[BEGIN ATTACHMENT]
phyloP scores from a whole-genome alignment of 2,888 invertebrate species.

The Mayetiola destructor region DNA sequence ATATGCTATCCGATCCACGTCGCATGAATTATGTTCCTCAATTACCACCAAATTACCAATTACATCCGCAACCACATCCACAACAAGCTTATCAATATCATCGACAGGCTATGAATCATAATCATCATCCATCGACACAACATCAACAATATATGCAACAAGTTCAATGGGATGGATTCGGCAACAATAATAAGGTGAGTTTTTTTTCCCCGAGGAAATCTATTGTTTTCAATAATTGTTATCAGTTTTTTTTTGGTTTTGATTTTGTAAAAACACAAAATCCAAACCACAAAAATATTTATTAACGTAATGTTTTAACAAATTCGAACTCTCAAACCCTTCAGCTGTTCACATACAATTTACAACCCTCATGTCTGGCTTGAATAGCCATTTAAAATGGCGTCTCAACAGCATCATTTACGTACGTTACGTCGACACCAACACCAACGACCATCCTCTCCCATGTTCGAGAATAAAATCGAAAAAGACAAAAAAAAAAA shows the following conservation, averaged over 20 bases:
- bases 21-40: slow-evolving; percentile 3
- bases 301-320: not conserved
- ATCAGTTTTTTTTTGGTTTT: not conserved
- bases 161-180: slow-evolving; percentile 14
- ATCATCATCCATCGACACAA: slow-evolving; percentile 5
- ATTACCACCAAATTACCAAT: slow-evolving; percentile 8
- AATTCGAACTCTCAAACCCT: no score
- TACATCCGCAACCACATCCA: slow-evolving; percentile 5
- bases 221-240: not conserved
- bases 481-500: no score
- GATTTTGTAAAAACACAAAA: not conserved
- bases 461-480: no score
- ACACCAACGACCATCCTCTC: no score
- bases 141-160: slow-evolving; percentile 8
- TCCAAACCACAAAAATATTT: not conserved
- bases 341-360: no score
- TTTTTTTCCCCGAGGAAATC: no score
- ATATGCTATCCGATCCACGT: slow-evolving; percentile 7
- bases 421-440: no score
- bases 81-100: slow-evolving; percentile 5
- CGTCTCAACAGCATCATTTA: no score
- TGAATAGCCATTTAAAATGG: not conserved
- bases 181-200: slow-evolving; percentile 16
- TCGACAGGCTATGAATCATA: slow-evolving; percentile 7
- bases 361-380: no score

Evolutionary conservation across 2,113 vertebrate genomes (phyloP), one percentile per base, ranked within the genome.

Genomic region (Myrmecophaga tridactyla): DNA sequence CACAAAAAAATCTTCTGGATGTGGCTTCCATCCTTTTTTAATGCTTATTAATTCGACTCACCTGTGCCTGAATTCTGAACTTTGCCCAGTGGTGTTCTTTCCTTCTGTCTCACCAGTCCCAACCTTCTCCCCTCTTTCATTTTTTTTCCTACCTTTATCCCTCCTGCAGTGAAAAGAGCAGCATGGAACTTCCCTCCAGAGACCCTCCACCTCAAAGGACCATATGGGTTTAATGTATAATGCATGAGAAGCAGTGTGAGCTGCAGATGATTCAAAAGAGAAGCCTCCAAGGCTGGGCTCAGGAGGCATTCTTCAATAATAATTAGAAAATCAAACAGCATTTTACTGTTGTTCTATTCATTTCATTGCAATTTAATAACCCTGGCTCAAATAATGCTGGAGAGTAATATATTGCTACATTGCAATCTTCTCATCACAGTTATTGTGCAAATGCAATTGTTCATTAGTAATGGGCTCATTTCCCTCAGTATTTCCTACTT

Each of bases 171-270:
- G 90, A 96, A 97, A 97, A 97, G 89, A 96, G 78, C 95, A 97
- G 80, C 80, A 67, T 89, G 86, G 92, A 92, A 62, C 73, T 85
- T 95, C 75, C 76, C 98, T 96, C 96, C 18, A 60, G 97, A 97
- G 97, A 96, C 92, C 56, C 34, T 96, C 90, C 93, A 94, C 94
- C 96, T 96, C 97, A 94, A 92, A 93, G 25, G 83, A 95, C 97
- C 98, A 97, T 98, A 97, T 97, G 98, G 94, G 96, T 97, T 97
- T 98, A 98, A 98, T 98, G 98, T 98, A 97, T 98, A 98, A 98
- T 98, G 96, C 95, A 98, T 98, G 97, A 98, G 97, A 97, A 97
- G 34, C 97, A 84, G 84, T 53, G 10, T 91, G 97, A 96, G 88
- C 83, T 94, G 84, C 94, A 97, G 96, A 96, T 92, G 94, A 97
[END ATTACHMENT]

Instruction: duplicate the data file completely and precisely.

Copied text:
phyloP scores from a whole-genome alignment of 2,888 invertebrate species.

The Mayetiola destructor region DNA sequence ATATGCTATCCGATCCACGTCGCATGAATTATGTTCCTCAATTACCACCAAATTACCAATTACATCCGCAACCACATCCACAACAAGCTTATCAATATCATCGACAGGCTATGAATCATAATCATCATCCATCGACACAACATCAACAATATATGCAACAAGTTCAATGGGATGGATTCGGCAACAATAATAAGGTGAGTTTTTTTTCCCCGAGGAAATCTATTGTTTTCAATAATTGTTATCAGTTTTTTTTTGGTTTTGATTTTGTAAAAACACAAAATCCAAACCACAAAAATATTTATTAACGTAATGTTTTAACAAATTCGAACTCTCAAACCCTTCAGCTGTTCACATACAATTTACAACCCTCATGTCTGGCTTGAATAGCCATTTAAAATGGCGTCTCAACAGCATCATTTACGTACGTTACGTCGACACCAACACCAACGACCATCCTCTCCCATGTTCGAGAATAAAATCGAAAAAGACAAAAAAAAAAA shows the following conservation, averaged over 20 bases:
- bases 21-40: slow-evolving; percentile 3
- bases 301-320: not conserved
- ATCAGTTTTTTTTTGGTTTT: not conserved
- bases 161-180: slow-evolving; percentile 14
- ATCATCATCCATCGACACAA: slow-evolving; percentile 5
- ATTACCACCAAATTACCAAT: slow-evolving; percentile 8
- AATTCGAACTCTCAAACCCT: no score
- TACATCCGCAACCACATCCA: slow-evolving; percentile 5
- bases 221-240: not conserved
- bases 481-500: no score
- GATTTTGTAAAAACACAAAA: not conserved
- bases 461-480: no score
- ACACCAACGACCATCCTCTC: no score
- bases 141-160: slow-evolving; percentile 8
- TCCAAACCACAAAAATATTT: not conserved
- bases 341-360: no score
- TTTTTTTCCCCGAGGAAATC: no score
- ATATGCTATCCGATCCACGT: slow-evolving; percentile 7
- bases 421-440: no score
- bases 81-100: slow-evolving; percentile 5
- CGTCTCAACAGCATCATTTA: no score
- TGAATAGCCATTTAAAATGG: not conserved
- bases 181-200: slow-evolving; percentile 16
- TCGACAGGCTATGAATCATA: slow-evolving; percentile 7
- bases 361-380: no score

Evolutionary conservation across 2,113 vertebrate genomes (phyloP), one percentile per base, ranked within the genome.

Genomic region (Myrmecophaga tridactyla): DNA sequence CACAAAAAAATCTTCTGGATGTGGCTTCCATCCTTTTTTAATGCTTATTAATTCGACTCACCTGTGCCTGAATTCTGAACTTTGCCCAGTGGTGTTCTTTCCTTCTGTCTCACCAGTCCCAACCTTCTCCCCTCTTTCATTTTTTTTCCTACCTTTATCCCTCCTGCAGTGAAAAGAGCAGCATGGAACTTCCCTCCAGAGACCCTCCACCTCAAAGGACCATATGGGTTTAATGTATAATGCATGAGAAGCAGTGTGAGCTGCAGATGATTCAAAAGAGAAGCCTCCAAGGCTGGGCTCAGGAGGCATTCTTCAATAATAATTAGAAAATCAAACAGCATTTTACTGTTGTTCTATTCATTTCATTGCAATTTAATAACCCTGGCTCAAATAATGCTGGAGAGTAATATATTGCTACATTGCAATCTTCTCATCACAGTTATTGTGCAAATGCAATTGTTCATTAGTAATGGGCTCATTTCCCTCAGTATTTCCTACTT

Each of bases 171-270:
- G 90, A 96, A 97, A 97, A 97, G 89, A 96, G 78, C 95, A 97
- G 80, C 80, A 67, T 89, G 86, G 92, A 92, A 62, C 73, T 85
- T 95, C 75, C 76, C 98, T 96, C 96, C 18, A 60, G 97, A 97
- G 97, A 96, C 92, C 56, C 34, T 96, C 90, C 93, A 94, C 94
- C 96, T 96, C 97, A 94, A 92, A 93, G 25, G 83, A 95, C 97
- C 98, A 97, T 98, A 97, T 97, G 98, G 94, G 96, T 97, T 97
- T 98, A 98, A 98, T 98, G 98, T 98, A 97, T 98, A 98, A 98
- T 98, G 96, C 95, A 98, T 98, G 97, A 98, G 97, A 97, A 97
- G 34, C 97, A 84, G 84, T 53, G 10, T 91, G 97, A 96, G 88
- C 83, T 94, G 84, C 94, A 97, G 96, A 96, T 92, G 94, A 97